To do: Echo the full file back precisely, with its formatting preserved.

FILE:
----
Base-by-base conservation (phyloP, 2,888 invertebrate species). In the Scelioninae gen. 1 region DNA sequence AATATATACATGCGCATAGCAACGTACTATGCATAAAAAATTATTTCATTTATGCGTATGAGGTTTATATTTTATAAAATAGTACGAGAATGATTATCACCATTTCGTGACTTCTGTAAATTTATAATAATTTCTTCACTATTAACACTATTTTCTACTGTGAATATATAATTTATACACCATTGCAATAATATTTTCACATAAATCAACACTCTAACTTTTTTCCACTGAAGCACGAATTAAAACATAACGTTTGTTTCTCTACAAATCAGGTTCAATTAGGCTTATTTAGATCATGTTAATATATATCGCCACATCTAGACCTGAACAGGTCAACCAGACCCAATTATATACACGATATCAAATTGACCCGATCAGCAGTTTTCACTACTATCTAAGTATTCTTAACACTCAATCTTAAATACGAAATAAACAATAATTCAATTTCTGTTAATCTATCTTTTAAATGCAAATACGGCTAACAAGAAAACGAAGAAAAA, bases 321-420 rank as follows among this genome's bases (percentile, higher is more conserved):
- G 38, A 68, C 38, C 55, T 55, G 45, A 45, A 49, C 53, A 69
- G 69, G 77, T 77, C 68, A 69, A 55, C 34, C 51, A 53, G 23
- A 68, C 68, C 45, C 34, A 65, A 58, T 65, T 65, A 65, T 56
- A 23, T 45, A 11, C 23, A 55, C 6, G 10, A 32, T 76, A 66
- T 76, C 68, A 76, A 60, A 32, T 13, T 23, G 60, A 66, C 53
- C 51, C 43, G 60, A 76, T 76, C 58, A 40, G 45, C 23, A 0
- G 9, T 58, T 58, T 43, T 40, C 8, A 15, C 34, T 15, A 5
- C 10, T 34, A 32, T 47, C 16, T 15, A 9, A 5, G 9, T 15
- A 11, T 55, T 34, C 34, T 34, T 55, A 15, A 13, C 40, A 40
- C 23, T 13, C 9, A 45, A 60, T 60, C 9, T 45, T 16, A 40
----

Base-by-base conservation (phyloP, 2,888 invertebrate species). In the Scelioninae gen. 1 region DNA sequence AATATATACATGCGCATAGCAACGTACTATGCATAAAAAATTATTTCATTTATGCGTATGAGGTTTATATTTTATAAAATAGTACGAGAATGATTATCACCATTTCGTGACTTCTGTAAATTTATAATAATTTCTTCACTATTAACACTATTTTCTACTGTGAATATATAATTTATACACCATTGCAATAATATTTTCACATAAATCAACACTCTAACTTTTTTCCACTGAAGCACGAATTAAAACATAACGTTTGTTTCTCTACAAATCAGGTTCAATTAGGCTTATTTAGATCATGTTAATATATATCGCCACATCTAGACCTGAACAGGTCAACCAGACCCAATTATATACACGATATCAAATTGACCCGATCAGCAGTTTTCACTACTATCTAAGTATTCTTAACACTCAATCTTAAATACGAAATAAACAATAATTCAATTTCTGTTAATCTATCTTTTAAATGCAAATACGGCTAACAAGAAAACGAAGAAAAA, bases 321-420 rank as follows among this genome's bases (percentile, higher is more conserved):
- G 38, A 68, C 38, C 55, T 55, G 45, A 45, A 49, C 53, A 69
- G 69, G 77, T 77, C 68, A 69, A 55, C 34, C 51, A 53, G 23
- A 68, C 68, C 45, C 34, A 65, A 58, T 65, T 65, A 65, T 56
- A 23, T 45, A 11, C 23, A 55, C 6, G 10, A 32, T 76, A 66
- T 76, C 68, A 76, A 60, A 32, T 13, T 23, G 60, A 66, C 53
- C 51, C 43, G 60, A 76, T 76, C 58, A 40, G 45, C 23, A 0
- G 9, T 58, T 58, T 43, T 40, C 8, A 15, C 34, T 15, A 5
- C 10, T 34, A 32, T 47, C 16, T 15, A 9, A 5, G 9, T 15
- A 11, T 55, T 34, C 34, T 34, T 55, A 15, A 13, C 40, A 40
- C 23, T 13, C 9, A 45, A 60, T 60, C 9, T 45, T 16, A 40